TF: The speed of the work of the judiciary is a widespread concern. By focusing on the independence and autonomy, the second concern you mentioned, we aim for effectiveness and efficiency. For this, prosecutors need to be in the position to autonomously take forward cases based purely on legal considerations. So far, the system was designed to include political influence. The independence of judges is also essential, they need to be free from the external influence. These are not purely legal and technical reforms. This means a change in political culture. This also concerns the role of the media, which can have a positive or negative influence on the rule of law. The Council of Europe can help to create the structural conditions but changing the atmosphere in which these structures can function is a challenge for the whole society. Here we can give advice, but, of course, this is work that must be done by everyone in Serbia who is interested in an independent judiciary.

EWB: Among the projects of the Council of Europe in Serbia is also “Block the hatred. Share the love”, which was launched this year. Its aim is to protect vulnerable groups from hate speech. Which groups in Serbia are most affected and what is the project doing to fix this problem?

TF: The “Block the Hatred – Share the Love” campaign started at regional level, covering the entire Western Balkans since late 2020, and indeed it is now launched in Serbia. This has started as a regional initiative on the topic the Council of Europe has been raising awareness about for long time. Young people and youth organisations working with the Council of Europe have already in 2012 started raising awareness about the risks hate speech on the internet poses for democracy and human rights. Already at that time, we could see that people were confronted with hate speech online and our Youth Department put the issue on the agenda.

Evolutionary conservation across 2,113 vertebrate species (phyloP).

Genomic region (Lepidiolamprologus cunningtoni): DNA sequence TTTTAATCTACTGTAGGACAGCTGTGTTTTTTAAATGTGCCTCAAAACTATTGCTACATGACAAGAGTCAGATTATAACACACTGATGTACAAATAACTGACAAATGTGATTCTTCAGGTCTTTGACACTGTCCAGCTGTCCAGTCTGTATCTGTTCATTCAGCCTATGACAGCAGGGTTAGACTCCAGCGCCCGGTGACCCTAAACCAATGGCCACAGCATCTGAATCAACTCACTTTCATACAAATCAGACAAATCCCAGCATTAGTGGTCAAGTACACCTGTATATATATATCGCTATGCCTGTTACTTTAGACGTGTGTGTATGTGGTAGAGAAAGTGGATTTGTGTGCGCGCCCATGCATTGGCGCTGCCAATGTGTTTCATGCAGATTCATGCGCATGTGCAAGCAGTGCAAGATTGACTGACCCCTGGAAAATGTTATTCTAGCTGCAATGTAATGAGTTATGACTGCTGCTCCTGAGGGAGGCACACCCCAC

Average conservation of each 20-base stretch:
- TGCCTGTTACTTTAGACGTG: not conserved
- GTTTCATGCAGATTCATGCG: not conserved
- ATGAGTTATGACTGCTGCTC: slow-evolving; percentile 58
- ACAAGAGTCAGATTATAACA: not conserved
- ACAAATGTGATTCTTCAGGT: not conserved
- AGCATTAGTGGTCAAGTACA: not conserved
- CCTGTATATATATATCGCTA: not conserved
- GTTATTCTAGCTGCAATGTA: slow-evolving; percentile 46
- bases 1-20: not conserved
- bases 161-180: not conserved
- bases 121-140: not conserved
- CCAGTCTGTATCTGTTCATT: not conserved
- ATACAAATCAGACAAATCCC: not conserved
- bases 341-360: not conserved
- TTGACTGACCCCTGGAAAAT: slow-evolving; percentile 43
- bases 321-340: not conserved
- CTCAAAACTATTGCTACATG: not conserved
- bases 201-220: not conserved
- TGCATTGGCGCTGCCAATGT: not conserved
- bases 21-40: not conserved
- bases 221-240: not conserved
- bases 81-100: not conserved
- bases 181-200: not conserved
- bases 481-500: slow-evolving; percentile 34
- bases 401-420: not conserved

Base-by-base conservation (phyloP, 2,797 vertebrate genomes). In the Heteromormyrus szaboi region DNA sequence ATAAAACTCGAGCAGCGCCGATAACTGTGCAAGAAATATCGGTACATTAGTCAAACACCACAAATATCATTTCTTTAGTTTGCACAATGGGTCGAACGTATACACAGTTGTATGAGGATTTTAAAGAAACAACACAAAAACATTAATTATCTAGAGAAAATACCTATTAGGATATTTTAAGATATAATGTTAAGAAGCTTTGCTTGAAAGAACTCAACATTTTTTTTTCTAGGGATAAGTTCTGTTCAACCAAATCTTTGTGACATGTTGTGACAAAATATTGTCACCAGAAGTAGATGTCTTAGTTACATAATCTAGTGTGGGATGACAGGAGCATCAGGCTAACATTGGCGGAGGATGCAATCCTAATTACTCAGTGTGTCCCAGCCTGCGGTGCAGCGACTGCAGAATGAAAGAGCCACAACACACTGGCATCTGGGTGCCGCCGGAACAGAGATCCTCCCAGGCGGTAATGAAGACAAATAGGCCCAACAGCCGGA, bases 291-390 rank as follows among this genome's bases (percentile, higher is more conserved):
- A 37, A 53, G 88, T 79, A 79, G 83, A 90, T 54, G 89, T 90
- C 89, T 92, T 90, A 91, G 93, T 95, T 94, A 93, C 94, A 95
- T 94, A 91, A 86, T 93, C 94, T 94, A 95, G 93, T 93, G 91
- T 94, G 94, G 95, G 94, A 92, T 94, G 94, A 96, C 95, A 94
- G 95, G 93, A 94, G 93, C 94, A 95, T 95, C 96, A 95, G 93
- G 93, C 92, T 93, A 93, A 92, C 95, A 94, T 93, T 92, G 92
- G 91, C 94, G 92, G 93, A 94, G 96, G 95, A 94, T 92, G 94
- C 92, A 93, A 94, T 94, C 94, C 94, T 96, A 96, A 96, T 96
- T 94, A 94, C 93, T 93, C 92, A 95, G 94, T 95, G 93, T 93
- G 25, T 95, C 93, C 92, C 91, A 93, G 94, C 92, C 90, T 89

European unity cannot be built based on people hating each other: this campaign aims exactly at that – making people in Serbia and in the Western Balkans aware there is an alternative to hatred. The alternative is love – as a concept that underpins many others: respect, diversity, inclusion.

Hate speech cannot be solved only by the police action, you cannot say “it’s a crime” and then it will stop. It is everybody’s responsibility. So, the next step is, of course, to say – how do we create awareness about this? And this is where the campaign comes in, saying that first of all, you do not have to tolerate this. When you see it, do something about it. There is an easier way of limiting hate speech – by blocking it, in your own feed. This way, the algorithms can be influenced, limiting the spread of such contents.

Of course, after that simple step that everybody can do, the next step is to create awareness around it and counter it. And that is why we feel happy and privileged to partner with prominent artists in sharing this positive messages. This campaign will not have as a result that there will be no more hate speech in Serbia. But it may have as a result that people are becoming more aware that they can do things about it themselves.

When it comes to the specific groups that are targeted, what we know as a Council of Europe, and from the European Commission against Racism and Intolerance (ECRI), which is regularly looking into the situation, is that hate speech is often targeting national minorities, including Roma, the area of sexual orientation and gender identities, there is a particular issue with neighbouring countries, political events and people who are associated with these political events. What you can also sometimes see is that particular political issues bring out a lot of emotions, which can turn into violent language and degrading language. This is the reason why politicians should refrain from fuelling these sensitive issues by using offensive and degrading language. They should instead make it clear that the use of hate speech is unacceptable in a democratic society.